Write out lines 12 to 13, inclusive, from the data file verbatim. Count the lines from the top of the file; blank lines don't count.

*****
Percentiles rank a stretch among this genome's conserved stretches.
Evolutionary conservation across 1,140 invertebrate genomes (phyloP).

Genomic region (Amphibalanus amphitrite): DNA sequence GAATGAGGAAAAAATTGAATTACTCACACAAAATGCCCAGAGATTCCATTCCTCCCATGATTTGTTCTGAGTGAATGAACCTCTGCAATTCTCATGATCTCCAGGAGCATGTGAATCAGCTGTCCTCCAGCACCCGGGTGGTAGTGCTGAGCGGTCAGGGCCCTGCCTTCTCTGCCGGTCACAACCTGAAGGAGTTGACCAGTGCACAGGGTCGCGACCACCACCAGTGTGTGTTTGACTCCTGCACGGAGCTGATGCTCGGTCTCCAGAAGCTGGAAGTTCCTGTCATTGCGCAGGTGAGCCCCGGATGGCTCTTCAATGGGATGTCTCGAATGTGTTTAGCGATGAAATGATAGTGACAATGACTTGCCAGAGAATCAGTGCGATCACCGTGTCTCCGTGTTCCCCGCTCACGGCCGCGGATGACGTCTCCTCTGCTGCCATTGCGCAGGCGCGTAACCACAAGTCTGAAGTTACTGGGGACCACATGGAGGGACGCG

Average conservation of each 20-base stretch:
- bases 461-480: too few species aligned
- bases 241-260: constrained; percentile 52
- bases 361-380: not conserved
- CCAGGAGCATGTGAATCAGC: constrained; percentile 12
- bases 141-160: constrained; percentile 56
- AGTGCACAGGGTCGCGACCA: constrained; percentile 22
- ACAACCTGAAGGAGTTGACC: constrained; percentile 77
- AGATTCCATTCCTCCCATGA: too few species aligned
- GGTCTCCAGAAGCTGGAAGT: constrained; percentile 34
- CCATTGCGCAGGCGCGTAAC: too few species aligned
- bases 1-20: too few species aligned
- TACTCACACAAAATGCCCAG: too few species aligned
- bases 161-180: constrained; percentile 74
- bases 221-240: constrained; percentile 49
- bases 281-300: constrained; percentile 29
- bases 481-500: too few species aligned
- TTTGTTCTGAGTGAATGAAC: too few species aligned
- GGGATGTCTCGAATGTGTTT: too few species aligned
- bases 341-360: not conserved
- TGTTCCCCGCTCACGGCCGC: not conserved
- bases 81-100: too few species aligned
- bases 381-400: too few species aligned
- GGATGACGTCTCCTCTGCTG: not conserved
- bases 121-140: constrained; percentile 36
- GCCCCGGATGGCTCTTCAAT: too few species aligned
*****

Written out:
- AGATTCCATTCCTCCCATGA: too few species aligned
- GGTCTCCAGAAGCTGGAAGT: constrained; percentile 34